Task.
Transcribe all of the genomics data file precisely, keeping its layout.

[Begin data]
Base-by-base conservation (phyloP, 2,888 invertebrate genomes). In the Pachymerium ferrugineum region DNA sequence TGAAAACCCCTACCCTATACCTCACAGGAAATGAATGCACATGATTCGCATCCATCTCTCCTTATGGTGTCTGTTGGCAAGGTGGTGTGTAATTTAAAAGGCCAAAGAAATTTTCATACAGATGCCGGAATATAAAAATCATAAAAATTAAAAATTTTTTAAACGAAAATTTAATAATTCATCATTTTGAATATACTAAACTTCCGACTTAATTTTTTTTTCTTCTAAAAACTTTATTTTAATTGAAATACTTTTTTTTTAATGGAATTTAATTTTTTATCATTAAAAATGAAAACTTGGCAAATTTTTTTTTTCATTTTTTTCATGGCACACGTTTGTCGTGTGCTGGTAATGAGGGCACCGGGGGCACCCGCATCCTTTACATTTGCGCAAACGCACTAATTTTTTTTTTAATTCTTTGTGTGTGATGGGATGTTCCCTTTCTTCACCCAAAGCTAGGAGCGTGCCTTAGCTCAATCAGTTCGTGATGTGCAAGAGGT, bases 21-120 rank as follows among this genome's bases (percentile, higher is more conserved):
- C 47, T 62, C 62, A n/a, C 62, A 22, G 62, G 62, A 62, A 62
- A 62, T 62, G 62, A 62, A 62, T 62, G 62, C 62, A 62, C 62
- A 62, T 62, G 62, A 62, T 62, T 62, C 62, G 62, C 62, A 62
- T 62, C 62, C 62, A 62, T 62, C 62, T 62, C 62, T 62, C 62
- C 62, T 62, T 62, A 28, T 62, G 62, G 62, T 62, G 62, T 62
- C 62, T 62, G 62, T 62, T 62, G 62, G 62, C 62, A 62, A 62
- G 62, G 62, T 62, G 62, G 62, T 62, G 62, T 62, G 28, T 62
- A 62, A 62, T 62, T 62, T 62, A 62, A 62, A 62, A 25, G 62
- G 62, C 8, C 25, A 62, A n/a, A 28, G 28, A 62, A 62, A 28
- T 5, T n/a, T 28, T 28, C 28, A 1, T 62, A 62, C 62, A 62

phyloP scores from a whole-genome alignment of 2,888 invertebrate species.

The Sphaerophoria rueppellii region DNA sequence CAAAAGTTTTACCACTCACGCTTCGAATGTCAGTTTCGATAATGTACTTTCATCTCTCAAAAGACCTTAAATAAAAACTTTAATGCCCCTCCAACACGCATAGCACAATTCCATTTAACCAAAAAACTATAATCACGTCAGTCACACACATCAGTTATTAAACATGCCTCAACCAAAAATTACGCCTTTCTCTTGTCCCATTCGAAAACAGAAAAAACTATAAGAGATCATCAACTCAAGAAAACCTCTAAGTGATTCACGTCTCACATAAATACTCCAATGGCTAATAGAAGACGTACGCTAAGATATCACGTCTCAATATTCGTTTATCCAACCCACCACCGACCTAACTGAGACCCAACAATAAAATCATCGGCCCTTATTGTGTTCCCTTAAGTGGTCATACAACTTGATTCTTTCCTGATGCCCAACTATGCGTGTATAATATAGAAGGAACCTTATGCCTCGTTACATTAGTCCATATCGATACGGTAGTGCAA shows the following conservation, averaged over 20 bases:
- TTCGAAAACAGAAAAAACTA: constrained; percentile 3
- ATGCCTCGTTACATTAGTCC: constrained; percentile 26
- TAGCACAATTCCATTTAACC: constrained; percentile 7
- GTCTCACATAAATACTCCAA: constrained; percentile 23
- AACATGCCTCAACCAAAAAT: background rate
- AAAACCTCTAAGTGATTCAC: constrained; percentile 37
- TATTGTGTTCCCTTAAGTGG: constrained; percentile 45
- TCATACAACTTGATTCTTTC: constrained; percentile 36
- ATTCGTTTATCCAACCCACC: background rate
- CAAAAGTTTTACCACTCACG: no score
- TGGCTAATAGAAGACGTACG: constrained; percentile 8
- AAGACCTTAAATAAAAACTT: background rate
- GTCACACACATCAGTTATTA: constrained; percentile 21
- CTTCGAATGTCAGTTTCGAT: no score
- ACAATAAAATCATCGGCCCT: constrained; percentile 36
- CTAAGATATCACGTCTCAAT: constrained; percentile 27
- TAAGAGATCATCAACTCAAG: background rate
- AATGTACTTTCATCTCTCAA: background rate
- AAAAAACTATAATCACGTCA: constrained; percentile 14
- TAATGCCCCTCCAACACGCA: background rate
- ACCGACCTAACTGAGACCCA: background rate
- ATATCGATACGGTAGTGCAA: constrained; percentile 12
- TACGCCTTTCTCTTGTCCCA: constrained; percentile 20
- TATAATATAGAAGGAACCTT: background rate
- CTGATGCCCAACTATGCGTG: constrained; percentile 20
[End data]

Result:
Base-by-base conservation (phyloP, 2,888 invertebrate genomes). In the Pachymerium ferrugineum region DNA sequence TGAAAACCCCTACCCTATACCTCACAGGAAATGAATGCACATGATTCGCATCCATCTCTCCTTATGGTGTCTGTTGGCAAGGTGGTGTGTAATTTAAAAGGCCAAAGAAATTTTCATACAGATGCCGGAATATAAAAATCATAAAAATTAAAAATTTTTTAAACGAAAATTTAATAATTCATCATTTTGAATATACTAAACTTCCGACTTAATTTTTTTTTCTTCTAAAAACTTTATTTTAATTGAAATACTTTTTTTTTAATGGAATTTAATTTTTTATCATTAAAAATGAAAACTTGGCAAATTTTTTTTTTCATTTTTTTCATGGCACACGTTTGTCGTGTGCTGGTAATGAGGGCACCGGGGGCACCCGCATCCTTTACATTTGCGCAAACGCACTAATTTTTTTTTTAATTCTTTGTGTGTGATGGGATGTTCCCTTTCTTCACCCAAAGCTAGGAGCGTGCCTTAGCTCAATCAGTTCGTGATGTGCAAGAGGT, bases 21-120 rank as follows among this genome's bases (percentile, higher is more conserved):
- C 47, T 62, C 62, A n/a, C 62, A 22, G 62, G 62, A 62, A 62
- A 62, T 62, G 62, A 62, A 62, T 62, G 62, C 62, A 62, C 62
- A 62, T 62, G 62, A 62, T 62, T 62, C 62, G 62, C 62, A 62
- T 62, C 62, C 62, A 62, T 62, C 62, T 62, C 62, T 62, C 62
- C 62, T 62, T 62, A 28, T 62, G 62, G 62, T 62, G 62, T 62
- C 62, T 62, G 62, T 62, T 62, G 62, G 62, C 62, A 62, A 62
- G 62, G 62, T 62, G 62, G 62, T 62, G 62, T 62, G 28, T 62
- A 62, A 62, T 62, T 62, T 62, A 62, A 62, A 62, A 25, G 62
- G 62, C 8, C 25, A 62, A n/a, A 28, G 28, A 62, A 62, A 28
- T 5, T n/a, T 28, T 28, C 28, A 1, T 62, A 62, C 62, A 62

phyloP scores from a whole-genome alignment of 2,888 invertebrate species.

The Sphaerophoria rueppellii region DNA sequence CAAAAGTTTTACCACTCACGCTTCGAATGTCAGTTTCGATAATGTACTTTCATCTCTCAAAAGACCTTAAATAAAAACTTTAATGCCCCTCCAACACGCATAGCACAATTCCATTTAACCAAAAAACTATAATCACGTCAGTCACACACATCAGTTATTAAACATGCCTCAACCAAAAATTACGCCTTTCTCTTGTCCCATTCGAAAACAGAAAAAACTATAAGAGATCATCAACTCAAGAAAACCTCTAAGTGATTCACGTCTCACATAAATACTCCAATGGCTAATAGAAGACGTACGCTAAGATATCACGTCTCAATATTCGTTTATCCAACCCACCACCGACCTAACTGAGACCCAACAATAAAATCATCGGCCCTTATTGTGTTCCCTTAAGTGGTCATACAACTTGATTCTTTCCTGATGCCCAACTATGCGTGTATAATATAGAAGGAACCTTATGCCTCGTTACATTAGTCCATATCGATACGGTAGTGCAA shows the following conservation, averaged over 20 bases:
- TTCGAAAACAGAAAAAACTA: constrained; percentile 3
- ATGCCTCGTTACATTAGTCC: constrained; percentile 26
- TAGCACAATTCCATTTAACC: constrained; percentile 7
- GTCTCACATAAATACTCCAA: constrained; percentile 23
- AACATGCCTCAACCAAAAAT: background rate
- AAAACCTCTAAGTGATTCAC: constrained; percentile 37
- TATTGTGTTCCCTTAAGTGG: constrained; percentile 45
- TCATACAACTTGATTCTTTC: constrained; percentile 36
- ATTCGTTTATCCAACCCACC: background rate
- CAAAAGTTTTACCACTCACG: no score
- TGGCTAATAGAAGACGTACG: constrained; percentile 8
- AAGACCTTAAATAAAAACTT: background rate
- GTCACACACATCAGTTATTA: constrained; percentile 21
- CTTCGAATGTCAGTTTCGAT: no score
- ACAATAAAATCATCGGCCCT: constrained; percentile 36
- CTAAGATATCACGTCTCAAT: constrained; percentile 27
- TAAGAGATCATCAACTCAAG: background rate
- AATGTACTTTCATCTCTCAA: background rate
- AAAAAACTATAATCACGTCA: constrained; percentile 14
- TAATGCCCCTCCAACACGCA: background rate
- ACCGACCTAACTGAGACCCA: background rate
- ATATCGATACGGTAGTGCAA: constrained; percentile 12
- TACGCCTTTCTCTTGTCCCA: constrained; percentile 20
- TATAATATAGAAGGAACCTT: background rate
- CTGATGCCCAACTATGCGTG: constrained; percentile 20